A nighttime interception of a fishing vessel in international waters yielded 4.2 tons of cocaine with an estimated wholesale value of US$125 million — the biggest maritime seizure in the Atlantic since 1999, Coast Guard officials said.
The Feb. 16 operation was revealed Monday when the cocaine bales where offloaded at Coast Guard Sector San Juan, Puerto Rico, two days after four Guyanese men apprehended in the seizure were delivered to federal law enforcement in St. Croix.
The smugglers who were taken off a 70’ fishing boat face prosecution by the U.S. Attorney’s Office for the Virgin Islands.
According to the Coast Guard, the San Juan-based 154’x26.6’x8.5’ Sentinel-class fast response cutter Joseph Napier detected the fishing boat, Lady Michelle, north of Paramaribo, Suriname’s capital city, in international waters. The Coast Guard boarding team detained the four crewmen, and found bales that tested positive for cocaine.
A Trinidad and Tobago SPa (Standard Patrol) class coast guard cutter based out of Staubles Bay, Trinidad, was on a joint patrol with the Napier and provided safety and escort assistance at the scene. The Napier took the Lady Michelle under tow until relieved by the Vigilant, a 210’x34’x10’6” medium endurance cutter based out of Port Canaveral, Fla. The Vigilant towed the fishing vessel to its port of registry, the island of St. Vincent, and transferred custody to the St. Vincent coast guard.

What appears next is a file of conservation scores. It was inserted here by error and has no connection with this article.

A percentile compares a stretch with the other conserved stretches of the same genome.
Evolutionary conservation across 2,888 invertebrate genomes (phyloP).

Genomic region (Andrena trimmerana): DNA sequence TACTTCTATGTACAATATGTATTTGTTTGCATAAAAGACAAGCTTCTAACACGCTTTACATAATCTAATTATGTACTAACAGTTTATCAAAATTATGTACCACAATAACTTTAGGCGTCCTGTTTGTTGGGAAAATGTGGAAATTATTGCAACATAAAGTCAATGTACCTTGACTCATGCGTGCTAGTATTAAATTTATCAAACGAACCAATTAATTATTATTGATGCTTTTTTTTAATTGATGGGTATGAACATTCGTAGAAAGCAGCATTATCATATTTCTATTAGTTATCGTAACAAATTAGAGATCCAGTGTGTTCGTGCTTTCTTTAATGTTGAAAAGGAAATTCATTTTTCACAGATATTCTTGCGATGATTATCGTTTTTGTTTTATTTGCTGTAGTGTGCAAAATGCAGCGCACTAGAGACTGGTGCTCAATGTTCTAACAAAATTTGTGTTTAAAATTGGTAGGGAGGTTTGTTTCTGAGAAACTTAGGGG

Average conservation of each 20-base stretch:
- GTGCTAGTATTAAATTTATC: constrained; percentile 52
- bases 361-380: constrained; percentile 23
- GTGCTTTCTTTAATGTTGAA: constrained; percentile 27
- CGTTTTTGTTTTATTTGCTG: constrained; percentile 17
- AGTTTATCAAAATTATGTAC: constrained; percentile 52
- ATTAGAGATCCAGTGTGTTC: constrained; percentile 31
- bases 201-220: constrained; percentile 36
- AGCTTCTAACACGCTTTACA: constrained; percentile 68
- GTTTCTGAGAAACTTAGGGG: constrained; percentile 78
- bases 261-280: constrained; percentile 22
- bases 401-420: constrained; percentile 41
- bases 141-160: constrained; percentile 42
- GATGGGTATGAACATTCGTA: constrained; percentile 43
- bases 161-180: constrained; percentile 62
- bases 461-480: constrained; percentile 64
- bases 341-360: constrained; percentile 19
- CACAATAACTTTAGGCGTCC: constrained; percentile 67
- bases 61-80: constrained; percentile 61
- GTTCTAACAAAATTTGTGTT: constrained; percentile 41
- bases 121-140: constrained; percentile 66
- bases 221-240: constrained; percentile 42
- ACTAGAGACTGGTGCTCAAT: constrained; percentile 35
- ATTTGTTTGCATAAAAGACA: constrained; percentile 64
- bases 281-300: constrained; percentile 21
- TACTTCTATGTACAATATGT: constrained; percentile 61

The operation was the latest result of multi-agency and international law enforcement efforts led by the U.S. Drug Enforcement Administration (DEA) office on St. Croix, and assisted by DEA Barbados office, and the Caribbean Corridor Strike Force and the British National Crime Agency (NCA).
“The excellent coordination between the U.S. Coast Guard, and international law enforcement agencies prevented this major drug shipment from reaching our communities,” said Capt. Robert W. Warren, Coast Guard Sector San Juan commander, in announcing the operation. “We appreciate our continued partnerships with the Trinidad and Tobago Coast Guard and St. Vincent Coast Guard. Our collective efforts are working to secure our region’s maritime borders and protect our citizens from this threat.”
“As the cocaine flow from South America continues to increase, law enforcement partners in the Eastern Caribbean Region have to increase our collaborative efforts in order to effectively respond to the threat,” said James Doby, DEA assistant special agent in charge for the agency’s Caribbean division.